October 2018

STOP PRESS: Government wades into casual confusion

The realm of casual employment has been a chaotic place lately. And it just got a little more political. For a quick recap, check out our bulletin (here).

On appeal, the Full Federal Court upheld the decision that WorkPac was required to provide its casual employee with leave entitlements associated with permanent employment. WorkPac decided not to appeal to the High Court.

It has now gone on the offensive. In a separate matter, WorkPac has filed proceedings in the Federal Court seeking declarations that:

  1. a former casual employee was not a permanent employee and therefore not entitled to leave; or

  2. if they were a permanent employee, the casual loading that was paid to employee could be used to ‘set off’ any annual leave entitlements they may have accrued.

In a welcomed twist, WorkPac has apparently pleaded that of the 25% casual loading paid to the particular employee, at least 5% represented compensation for personal and compassionate leave and 11% represented compensation for annual leave. Therefore, the employee should not be able to “double dip” and claim those benefits twice.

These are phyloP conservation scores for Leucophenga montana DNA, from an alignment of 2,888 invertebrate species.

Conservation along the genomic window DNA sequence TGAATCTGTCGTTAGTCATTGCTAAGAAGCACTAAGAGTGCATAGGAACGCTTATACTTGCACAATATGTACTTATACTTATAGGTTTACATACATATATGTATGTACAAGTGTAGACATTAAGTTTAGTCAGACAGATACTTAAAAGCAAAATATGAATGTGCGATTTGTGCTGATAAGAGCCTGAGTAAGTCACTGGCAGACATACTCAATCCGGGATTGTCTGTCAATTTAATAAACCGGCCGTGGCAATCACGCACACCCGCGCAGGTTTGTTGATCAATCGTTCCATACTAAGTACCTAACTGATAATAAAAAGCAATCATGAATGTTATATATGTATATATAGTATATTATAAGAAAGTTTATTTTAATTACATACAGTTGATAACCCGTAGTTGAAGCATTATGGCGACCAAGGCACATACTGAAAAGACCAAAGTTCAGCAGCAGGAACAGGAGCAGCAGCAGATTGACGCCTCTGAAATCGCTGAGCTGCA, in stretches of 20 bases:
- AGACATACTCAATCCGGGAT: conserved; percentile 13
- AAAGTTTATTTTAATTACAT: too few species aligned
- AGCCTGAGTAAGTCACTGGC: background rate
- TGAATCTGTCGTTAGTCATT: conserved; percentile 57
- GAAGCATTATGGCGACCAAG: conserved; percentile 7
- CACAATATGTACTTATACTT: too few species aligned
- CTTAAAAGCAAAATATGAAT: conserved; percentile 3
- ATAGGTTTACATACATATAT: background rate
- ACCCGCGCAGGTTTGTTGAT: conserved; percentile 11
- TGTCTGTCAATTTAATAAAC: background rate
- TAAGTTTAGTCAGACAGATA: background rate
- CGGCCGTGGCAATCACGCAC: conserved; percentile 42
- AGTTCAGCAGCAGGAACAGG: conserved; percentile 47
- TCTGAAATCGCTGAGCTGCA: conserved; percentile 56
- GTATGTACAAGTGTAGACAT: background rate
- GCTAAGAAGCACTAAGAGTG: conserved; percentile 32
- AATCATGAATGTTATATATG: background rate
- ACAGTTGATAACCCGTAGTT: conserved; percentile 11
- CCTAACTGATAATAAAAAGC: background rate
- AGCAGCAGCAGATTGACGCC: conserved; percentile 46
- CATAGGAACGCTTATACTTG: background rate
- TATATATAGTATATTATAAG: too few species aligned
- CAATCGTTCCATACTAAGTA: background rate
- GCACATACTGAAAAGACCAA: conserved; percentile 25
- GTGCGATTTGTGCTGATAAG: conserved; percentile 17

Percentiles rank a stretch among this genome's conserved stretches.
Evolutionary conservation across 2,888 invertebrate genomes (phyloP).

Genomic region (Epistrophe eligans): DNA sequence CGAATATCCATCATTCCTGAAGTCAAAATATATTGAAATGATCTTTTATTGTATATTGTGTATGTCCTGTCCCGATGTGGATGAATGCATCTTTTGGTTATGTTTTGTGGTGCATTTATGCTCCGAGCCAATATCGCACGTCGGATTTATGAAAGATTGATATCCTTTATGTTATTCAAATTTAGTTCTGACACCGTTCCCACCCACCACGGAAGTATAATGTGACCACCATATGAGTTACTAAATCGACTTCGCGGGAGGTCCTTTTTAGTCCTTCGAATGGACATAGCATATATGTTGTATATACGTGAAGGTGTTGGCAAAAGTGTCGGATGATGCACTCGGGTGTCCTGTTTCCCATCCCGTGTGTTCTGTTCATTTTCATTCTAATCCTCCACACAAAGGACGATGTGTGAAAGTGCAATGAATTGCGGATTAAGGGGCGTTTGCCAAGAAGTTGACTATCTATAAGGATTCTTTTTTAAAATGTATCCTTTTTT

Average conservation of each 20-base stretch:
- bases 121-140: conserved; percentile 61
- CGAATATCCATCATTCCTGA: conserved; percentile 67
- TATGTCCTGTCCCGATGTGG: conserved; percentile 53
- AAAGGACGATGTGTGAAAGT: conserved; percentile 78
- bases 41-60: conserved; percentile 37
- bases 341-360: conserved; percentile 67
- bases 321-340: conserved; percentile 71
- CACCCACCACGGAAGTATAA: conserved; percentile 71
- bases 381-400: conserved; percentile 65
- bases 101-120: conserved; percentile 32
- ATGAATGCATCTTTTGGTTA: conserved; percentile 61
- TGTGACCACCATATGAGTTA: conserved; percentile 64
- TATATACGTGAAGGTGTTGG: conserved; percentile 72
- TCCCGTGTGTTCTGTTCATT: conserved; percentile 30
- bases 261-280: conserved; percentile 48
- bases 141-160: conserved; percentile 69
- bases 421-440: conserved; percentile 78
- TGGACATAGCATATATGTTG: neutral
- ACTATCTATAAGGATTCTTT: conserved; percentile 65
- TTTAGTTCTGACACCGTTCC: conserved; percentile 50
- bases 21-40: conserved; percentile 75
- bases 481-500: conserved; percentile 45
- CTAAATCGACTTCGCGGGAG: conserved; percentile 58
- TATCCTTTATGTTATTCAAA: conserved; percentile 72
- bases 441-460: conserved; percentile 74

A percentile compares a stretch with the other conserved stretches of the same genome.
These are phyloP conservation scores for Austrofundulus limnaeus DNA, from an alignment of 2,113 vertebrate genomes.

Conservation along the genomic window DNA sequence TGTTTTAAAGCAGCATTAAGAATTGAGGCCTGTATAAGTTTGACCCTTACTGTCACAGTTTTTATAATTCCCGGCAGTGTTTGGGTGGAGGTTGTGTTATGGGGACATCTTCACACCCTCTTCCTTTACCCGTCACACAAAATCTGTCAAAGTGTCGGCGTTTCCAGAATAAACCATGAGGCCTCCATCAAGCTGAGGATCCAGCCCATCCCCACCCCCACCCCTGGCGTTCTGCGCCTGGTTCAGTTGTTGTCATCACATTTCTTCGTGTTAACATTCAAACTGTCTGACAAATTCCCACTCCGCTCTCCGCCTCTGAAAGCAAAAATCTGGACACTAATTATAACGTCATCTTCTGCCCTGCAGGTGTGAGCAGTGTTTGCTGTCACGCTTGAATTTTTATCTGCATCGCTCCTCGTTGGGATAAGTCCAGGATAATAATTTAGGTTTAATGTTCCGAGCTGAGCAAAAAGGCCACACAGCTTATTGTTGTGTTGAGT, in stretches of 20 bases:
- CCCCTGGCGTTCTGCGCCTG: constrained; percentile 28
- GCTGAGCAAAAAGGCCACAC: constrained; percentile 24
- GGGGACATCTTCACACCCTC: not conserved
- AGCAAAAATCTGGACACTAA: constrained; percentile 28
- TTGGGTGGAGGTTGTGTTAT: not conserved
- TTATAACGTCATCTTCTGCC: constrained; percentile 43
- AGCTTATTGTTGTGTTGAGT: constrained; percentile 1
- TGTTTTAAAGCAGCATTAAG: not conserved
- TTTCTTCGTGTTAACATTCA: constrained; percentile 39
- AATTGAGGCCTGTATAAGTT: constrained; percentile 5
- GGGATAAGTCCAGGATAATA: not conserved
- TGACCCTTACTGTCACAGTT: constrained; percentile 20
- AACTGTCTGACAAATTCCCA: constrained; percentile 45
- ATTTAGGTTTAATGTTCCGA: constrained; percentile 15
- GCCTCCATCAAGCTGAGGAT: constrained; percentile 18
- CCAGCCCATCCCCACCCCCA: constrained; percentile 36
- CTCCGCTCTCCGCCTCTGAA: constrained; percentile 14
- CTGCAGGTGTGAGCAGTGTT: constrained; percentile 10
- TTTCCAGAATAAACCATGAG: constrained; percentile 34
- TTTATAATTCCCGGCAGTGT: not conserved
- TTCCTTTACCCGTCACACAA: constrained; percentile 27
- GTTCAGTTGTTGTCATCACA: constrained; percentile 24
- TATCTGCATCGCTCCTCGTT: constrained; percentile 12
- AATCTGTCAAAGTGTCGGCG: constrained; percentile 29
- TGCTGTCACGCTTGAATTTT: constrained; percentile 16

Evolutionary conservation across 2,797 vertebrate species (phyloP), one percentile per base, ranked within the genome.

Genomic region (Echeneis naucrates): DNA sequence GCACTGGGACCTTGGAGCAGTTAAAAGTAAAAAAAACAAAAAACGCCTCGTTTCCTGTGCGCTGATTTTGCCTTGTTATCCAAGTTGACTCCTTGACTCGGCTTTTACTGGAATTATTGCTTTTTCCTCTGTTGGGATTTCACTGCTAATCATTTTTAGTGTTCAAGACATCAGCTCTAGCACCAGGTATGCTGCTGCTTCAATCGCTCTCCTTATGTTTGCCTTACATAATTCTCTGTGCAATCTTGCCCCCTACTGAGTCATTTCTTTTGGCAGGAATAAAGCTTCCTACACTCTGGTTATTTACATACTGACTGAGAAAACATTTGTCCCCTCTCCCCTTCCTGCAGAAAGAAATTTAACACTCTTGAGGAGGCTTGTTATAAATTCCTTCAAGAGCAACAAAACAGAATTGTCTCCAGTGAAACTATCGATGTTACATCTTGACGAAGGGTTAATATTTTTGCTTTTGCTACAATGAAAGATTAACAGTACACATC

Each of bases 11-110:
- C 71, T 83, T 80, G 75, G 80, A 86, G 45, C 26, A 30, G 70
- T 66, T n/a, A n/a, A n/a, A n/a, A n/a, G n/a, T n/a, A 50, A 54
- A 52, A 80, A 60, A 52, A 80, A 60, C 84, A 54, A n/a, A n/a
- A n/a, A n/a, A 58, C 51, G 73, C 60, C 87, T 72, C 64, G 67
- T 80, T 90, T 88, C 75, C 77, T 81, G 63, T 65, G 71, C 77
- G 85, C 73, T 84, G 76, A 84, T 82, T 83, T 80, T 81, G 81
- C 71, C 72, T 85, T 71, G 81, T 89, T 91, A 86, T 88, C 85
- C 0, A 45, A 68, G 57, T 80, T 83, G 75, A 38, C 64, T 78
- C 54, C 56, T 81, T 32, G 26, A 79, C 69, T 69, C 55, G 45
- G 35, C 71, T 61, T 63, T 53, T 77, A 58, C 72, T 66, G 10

Now it is being reported that the Federal Industrial Relations Minister, Hon Kelly O'Dwyer MP, is intervening in Workpac's current matter.

In response to ‘the considerable concern across Australia's 3 million small businesses and given the impact it could have on job creation and existing jobs’, Ms O’Dwyer is reported to have made the Commonwealth a party to the current matter. In a statement made to Workplace Express, Ms O’Dwyer stated that it ‘must be made clear that the fundamental common law right to offset is available to small business employers if it faces claims to pay for the same entitlement twice’.

While some industry bodies such as the Australian Industry Group reportedly welcomed the intervention, Workplace Express is claiming that unions are displeased with the intervention. It is also reported that the CFMEU mining and energy division will also seek to intervene in the case.

Stay tuned for more updates on this legal showdown.

Authors: Amber Sharp and Jade Bond